These cold plastics are generally based on reactive resins, composed of crosslinking agents, for example dimethacrylates, of monomers, generally (meth)acrylates and/or components copolymerizable with (meth)acrylates, of binders or prepolymers, generally polyester- and/or poly(meth)acrylate-based, of an accelerator and of optional urethane (meth)acrylates. Other auxiliaries or additives can moreover be present, examples being antifoams, stabilizers, inhibitors, chain-transfer agents or waxes.

These reactive resins are used as a basis for formulations which make up one of optionally two to three components of the entire cold plastic. Said formulations generally comprise the following components alongside the reactive resins: one or more initiators, inorganic and/or organic pigments, for example titanium dioxide, and other mineral fillers. There can moreover be other additives present, for example auxiliaries for thixotropic properties, for rheological properties and/or for dispersion properties.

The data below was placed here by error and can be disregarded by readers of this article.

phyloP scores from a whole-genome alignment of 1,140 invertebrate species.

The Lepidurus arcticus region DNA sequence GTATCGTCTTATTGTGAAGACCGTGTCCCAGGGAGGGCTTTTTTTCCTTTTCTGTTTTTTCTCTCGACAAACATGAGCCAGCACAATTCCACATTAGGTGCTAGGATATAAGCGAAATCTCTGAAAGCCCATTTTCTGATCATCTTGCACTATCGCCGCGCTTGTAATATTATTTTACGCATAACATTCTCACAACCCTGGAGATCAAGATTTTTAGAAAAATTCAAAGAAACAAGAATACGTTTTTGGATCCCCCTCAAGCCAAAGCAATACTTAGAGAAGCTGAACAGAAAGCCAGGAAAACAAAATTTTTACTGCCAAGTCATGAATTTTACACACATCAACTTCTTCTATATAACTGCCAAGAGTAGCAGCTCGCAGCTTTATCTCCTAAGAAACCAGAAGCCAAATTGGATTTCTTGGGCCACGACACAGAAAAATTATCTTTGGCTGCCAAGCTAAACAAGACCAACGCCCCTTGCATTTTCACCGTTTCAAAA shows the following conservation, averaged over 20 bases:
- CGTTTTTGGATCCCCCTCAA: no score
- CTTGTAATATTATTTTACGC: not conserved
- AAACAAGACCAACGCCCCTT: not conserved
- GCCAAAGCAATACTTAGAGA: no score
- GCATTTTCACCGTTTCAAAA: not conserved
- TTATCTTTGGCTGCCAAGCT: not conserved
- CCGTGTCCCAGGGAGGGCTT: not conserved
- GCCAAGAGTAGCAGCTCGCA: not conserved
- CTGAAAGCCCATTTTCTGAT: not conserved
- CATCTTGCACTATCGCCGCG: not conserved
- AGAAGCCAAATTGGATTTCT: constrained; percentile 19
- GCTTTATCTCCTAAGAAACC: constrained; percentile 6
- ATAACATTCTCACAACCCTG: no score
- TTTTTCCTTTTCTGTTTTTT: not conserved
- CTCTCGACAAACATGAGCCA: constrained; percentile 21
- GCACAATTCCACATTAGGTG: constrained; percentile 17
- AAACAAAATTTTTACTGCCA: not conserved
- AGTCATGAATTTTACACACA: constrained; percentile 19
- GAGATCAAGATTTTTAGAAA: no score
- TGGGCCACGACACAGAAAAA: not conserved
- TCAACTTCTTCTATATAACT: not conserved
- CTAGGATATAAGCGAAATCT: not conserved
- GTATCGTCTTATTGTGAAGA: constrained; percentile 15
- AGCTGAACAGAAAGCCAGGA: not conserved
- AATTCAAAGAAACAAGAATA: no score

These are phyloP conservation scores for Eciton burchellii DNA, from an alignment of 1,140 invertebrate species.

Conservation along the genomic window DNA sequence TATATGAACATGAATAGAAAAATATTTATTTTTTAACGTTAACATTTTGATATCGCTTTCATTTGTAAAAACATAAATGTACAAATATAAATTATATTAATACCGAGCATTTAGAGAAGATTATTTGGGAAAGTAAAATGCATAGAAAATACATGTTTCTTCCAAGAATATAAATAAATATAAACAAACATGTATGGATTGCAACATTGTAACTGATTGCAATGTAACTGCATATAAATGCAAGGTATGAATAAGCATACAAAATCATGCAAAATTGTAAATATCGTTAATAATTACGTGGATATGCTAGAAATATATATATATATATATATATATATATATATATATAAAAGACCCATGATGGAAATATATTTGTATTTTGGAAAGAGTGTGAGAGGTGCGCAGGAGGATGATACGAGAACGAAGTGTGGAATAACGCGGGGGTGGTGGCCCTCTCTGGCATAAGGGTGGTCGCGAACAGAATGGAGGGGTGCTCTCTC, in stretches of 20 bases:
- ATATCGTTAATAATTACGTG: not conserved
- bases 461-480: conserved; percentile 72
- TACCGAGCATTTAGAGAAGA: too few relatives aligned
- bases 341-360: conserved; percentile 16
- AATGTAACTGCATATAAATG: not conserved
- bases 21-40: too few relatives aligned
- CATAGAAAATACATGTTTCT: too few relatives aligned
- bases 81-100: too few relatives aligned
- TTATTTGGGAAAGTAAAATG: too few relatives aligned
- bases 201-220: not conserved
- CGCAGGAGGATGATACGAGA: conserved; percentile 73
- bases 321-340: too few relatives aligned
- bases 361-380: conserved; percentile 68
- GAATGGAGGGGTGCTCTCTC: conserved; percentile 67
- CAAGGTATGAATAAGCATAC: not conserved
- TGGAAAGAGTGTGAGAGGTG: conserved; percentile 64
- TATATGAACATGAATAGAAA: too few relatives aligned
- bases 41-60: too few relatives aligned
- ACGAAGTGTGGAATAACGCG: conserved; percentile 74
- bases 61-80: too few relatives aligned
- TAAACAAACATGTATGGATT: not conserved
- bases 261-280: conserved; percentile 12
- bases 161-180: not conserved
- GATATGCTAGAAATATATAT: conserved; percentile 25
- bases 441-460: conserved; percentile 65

In particular, the cold plastics of the invention comprise the following components: from 15% by weight to 45% by weight of a reactive resin, from 1% by weight to 5% by weight of a mixture comprising one or more initiators, from 2% by weight to 40% by weight of said inorganic mixture comprising calcium oxide, from 0% by weight to 15% by weight of an inorganic pigment, preferably titanium dioxide, and from 20% by weight to 60% by weight of other mineral fillers.

The reactive resin here preferably comprises the following ingredients: from 5% by weight to 30% by weight of dimethacrylates, from 30% by weight to 70% by weight of (meth)acrylates and/or components copolymerizable with (meth)acrylates, from 0% by weight to 40% by weight of urethane (meth)acrylates, from 15% by weight to 35% by weight of poly(meth)acrylates and/or polyesters, from 0% by weight to 5% by weight of accelerators and optionally other auxiliaries. The initiator preferably involves dilauroyl peroxide and/or dibenzoyl peroxide. The accelerator preferably involves a tertiary, aromatically substituted amine.